Indeed, even as I had the sense that Busiek found his Superman stride in Third Kryptonian, I was surprised at just how much of this story seemed to be in service of Geoff Johns' upcoming Superman storylines (while Busiek moves over to Trinity). The numerous mentions of Kandor in the story feed right into Johns' "Brainiac" epic; we also see "New Krypton" foreshadowed heavily--even referenced by name--in the two single stories that round out these collections. On one hand I appreciate the cohesiveness of the new Superman universe, making all the stories relevant to a larger picture; on the other hand, I'm left with the feeling that Third Kryptonian short-changes Busiek just a bit, making this story less important than the Johns tale that comes next (though there are worse things).

To that end, while I enjoyed the two one-shot stories in the end (one involving the Super-family, one with just Superman and Pa Kent), the foreshadowing of Pa Kent's potential doom here borders on over the top. Not once but twice, Superman and Pa Kent talk about how proud they are of one another and how much they love one another--touching, yes, but Busiek and Johns' point is to show us what a great character Pa Kent is, then why not keep keep the character alive rather than kill him off? I'm not, as you can tell, a big fan of this decision, though I reserve final judgment until I actually read the story in question.

[Contains full covers.]

All in all I liked Third Kryptonian a lot, mainly for Kurt Busiek's portrayal of Superman, and my guess is that it'll turn out to be my favorite of Busiek's run. Overall I'm pleased with the Super-universe that Busiek, Johns, and new writer James Robinson are building, and I think it portends good things for the Superman titles.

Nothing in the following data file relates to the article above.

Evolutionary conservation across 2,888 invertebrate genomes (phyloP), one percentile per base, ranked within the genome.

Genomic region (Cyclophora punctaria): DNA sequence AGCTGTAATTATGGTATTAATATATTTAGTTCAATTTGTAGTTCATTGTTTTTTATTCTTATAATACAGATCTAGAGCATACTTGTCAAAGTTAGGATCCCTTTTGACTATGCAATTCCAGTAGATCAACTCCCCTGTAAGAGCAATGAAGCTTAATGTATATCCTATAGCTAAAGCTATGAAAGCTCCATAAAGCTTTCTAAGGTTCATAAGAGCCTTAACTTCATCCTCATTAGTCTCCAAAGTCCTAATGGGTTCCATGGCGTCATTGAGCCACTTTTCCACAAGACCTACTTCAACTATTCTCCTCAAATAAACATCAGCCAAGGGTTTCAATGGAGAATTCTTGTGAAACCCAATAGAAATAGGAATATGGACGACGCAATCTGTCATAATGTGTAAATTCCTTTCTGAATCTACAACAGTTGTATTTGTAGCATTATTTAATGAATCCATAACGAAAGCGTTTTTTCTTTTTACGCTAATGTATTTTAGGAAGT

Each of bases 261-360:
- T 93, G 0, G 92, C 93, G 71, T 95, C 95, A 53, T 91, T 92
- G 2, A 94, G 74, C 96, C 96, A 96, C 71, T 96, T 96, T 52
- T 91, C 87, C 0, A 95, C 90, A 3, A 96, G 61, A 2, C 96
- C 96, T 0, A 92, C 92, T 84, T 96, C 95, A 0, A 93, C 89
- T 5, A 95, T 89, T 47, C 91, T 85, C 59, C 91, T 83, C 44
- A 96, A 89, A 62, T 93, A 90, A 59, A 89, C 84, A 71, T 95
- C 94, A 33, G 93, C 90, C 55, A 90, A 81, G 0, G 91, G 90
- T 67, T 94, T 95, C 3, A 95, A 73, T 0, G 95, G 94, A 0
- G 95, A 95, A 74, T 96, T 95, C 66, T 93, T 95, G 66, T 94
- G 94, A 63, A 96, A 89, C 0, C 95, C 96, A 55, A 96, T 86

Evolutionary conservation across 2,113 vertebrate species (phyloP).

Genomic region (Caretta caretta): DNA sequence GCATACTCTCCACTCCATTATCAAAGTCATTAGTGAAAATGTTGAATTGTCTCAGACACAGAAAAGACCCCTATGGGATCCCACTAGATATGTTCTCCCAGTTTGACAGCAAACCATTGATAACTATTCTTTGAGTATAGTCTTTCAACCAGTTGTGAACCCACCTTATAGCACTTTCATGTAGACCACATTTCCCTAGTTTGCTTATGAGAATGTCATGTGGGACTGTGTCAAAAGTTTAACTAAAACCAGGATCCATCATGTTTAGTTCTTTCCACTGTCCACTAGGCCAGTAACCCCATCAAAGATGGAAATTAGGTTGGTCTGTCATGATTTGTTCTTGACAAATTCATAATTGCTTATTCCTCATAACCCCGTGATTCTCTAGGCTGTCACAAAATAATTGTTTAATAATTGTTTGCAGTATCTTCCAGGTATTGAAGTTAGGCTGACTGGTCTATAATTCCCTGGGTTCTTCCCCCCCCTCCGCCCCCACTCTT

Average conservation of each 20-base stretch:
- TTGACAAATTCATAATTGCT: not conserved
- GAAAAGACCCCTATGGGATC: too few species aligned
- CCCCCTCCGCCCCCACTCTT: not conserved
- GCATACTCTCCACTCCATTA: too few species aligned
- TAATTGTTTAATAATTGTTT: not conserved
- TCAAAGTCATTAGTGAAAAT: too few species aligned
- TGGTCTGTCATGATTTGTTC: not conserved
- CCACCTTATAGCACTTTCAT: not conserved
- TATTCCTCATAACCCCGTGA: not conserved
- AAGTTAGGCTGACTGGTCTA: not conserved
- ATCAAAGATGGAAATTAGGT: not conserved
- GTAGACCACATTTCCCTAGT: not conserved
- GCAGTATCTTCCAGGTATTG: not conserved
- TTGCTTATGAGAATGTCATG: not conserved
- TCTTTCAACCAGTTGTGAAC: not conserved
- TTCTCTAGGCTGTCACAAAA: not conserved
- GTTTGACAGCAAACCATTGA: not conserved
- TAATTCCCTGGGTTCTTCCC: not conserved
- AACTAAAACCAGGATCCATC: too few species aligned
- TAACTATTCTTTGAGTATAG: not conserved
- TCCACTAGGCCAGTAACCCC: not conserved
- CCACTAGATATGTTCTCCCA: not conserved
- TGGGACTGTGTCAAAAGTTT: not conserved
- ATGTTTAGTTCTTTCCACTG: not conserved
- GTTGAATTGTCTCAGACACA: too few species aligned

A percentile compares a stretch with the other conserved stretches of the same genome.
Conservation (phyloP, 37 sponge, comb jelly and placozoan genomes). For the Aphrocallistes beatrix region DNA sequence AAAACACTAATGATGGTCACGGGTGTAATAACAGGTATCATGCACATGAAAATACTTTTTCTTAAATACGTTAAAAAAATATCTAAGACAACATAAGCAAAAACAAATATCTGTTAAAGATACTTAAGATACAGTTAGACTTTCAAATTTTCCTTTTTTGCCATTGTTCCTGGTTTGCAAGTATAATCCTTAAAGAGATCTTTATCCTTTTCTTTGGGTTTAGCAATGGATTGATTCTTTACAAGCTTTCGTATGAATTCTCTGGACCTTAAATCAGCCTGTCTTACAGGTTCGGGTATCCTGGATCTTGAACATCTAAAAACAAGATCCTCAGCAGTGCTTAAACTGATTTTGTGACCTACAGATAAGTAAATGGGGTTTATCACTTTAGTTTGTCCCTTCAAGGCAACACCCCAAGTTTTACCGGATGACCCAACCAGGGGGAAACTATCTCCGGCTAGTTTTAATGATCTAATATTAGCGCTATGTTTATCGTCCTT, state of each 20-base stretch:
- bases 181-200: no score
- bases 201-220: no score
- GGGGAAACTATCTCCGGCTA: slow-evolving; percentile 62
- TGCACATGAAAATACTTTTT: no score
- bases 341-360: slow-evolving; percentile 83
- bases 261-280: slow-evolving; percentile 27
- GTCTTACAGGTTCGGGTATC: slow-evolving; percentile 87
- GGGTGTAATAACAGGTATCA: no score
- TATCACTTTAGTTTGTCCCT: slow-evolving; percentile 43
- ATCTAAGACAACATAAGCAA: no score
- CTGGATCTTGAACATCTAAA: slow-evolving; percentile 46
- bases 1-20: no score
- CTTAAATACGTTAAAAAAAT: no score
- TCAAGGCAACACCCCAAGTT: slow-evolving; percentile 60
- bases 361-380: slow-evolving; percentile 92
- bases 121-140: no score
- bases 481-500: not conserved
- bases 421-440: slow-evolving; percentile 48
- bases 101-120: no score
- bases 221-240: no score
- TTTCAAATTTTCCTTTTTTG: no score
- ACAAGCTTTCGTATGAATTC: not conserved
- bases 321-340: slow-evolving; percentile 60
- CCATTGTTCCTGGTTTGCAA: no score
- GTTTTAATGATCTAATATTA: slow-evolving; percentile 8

Next up: Batman: The Black Glove. Join us!

Comments ( 2 )

  1. >> I was surprised at just how much of this story seemed to be in service of Geoff Johns' upcoming Superman storylines (while Busiek moves over to Trinity)>>

    Keep in mind that when written, they were set-ups for stories Geoff and I were both going to be involved in writing.

    I didn't set up Kandor for Geoff, I set it up for both of us. And then wound up departing, leaving it in Geoff and James's hands to be followed up on.

  2. Kurt -- That's an important distinction, and I appreciate your clarifying it. It's an amazing and unique aspect of the comics medium how much it becomes a relay race sometimes -- a writer takes a story part of the way, and then hands the baton off to another to run the same race.

    I've very much enjoyed, by the way, your use of Superman's super-intelligence to add some science-fiction elements back to Superman (the miniature book on the plane in Camelot Falls Volume 1 is still a favorite!). That Superman could hold his own with Batman in this tale -- each of them intelligent, but in different ways -- was a great moment.